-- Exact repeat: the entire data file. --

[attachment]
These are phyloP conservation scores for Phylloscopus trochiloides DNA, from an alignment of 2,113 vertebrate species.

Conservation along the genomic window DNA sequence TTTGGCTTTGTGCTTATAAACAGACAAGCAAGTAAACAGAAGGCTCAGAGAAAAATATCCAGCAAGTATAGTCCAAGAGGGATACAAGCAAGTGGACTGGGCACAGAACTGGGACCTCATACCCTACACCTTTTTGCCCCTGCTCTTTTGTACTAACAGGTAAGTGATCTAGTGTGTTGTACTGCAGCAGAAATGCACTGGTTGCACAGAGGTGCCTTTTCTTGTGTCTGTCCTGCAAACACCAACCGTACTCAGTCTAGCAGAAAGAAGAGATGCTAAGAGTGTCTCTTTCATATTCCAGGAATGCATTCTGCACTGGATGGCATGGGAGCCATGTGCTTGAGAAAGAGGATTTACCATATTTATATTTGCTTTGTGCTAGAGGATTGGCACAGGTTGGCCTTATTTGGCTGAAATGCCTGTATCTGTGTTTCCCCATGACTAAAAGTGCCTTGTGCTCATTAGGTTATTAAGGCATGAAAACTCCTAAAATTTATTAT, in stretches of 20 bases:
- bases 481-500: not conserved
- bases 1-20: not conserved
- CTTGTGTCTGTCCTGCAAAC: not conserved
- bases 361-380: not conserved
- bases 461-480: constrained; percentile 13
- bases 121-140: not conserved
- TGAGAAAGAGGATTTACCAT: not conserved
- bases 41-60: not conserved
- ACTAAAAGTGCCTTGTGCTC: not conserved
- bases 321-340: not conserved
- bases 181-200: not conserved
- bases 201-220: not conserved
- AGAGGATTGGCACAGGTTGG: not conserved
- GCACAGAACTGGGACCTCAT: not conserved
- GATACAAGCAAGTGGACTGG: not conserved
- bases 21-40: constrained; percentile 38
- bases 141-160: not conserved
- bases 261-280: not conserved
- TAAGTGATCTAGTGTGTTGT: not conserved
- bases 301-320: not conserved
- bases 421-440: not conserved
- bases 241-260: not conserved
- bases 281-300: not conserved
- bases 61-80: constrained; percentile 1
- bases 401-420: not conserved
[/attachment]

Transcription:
These are phyloP conservation scores for Phylloscopus trochiloides DNA, from an alignment of 2,113 vertebrate species.

Conservation along the genomic window DNA sequence TTTGGCTTTGTGCTTATAAACAGACAAGCAAGTAAACAGAAGGCTCAGAGAAAAATATCCAGCAAGTATAGTCCAAGAGGGATACAAGCAAGTGGACTGGGCACAGAACTGGGACCTCATACCCTACACCTTTTTGCCCCTGCTCTTTTGTACTAACAGGTAAGTGATCTAGTGTGTTGTACTGCAGCAGAAATGCACTGGTTGCACAGAGGTGCCTTTTCTTGTGTCTGTCCTGCAAACACCAACCGTACTCAGTCTAGCAGAAAGAAGAGATGCTAAGAGTGTCTCTTTCATATTCCAGGAATGCATTCTGCACTGGATGGCATGGGAGCCATGTGCTTGAGAAAGAGGATTTACCATATTTATATTTGCTTTGTGCTAGAGGATTGGCACAGGTTGGCCTTATTTGGCTGAAATGCCTGTATCTGTGTTTCCCCATGACTAAAAGTGCCTTGTGCTCATTAGGTTATTAAGGCATGAAAACTCCTAAAATTTATTAT, in stretches of 20 bases:
- bases 481-500: not conserved
- bases 1-20: not conserved
- CTTGTGTCTGTCCTGCAAAC: not conserved
- bases 361-380: not conserved
- bases 461-480: constrained; percentile 13
- bases 121-140: not conserved
- TGAGAAAGAGGATTTACCAT: not conserved
- bases 41-60: not conserved
- ACTAAAAGTGCCTTGTGCTC: not conserved
- bases 321-340: not conserved
- bases 181-200: not conserved
- bases 201-220: not conserved
- AGAGGATTGGCACAGGTTGG: not conserved
- GCACAGAACTGGGACCTCAT: not conserved
- GATACAAGCAAGTGGACTGG: not conserved
- bases 21-40: constrained; percentile 38
- bases 141-160: not conserved
- bases 261-280: not conserved
- TAAGTGATCTAGTGTGTTGT: not conserved
- bases 301-320: not conserved
- bases 421-440: not conserved
- bases 241-260: not conserved
- bases 281-300: not conserved
- bases 61-80: constrained; percentile 1
- bases 401-420: not conserved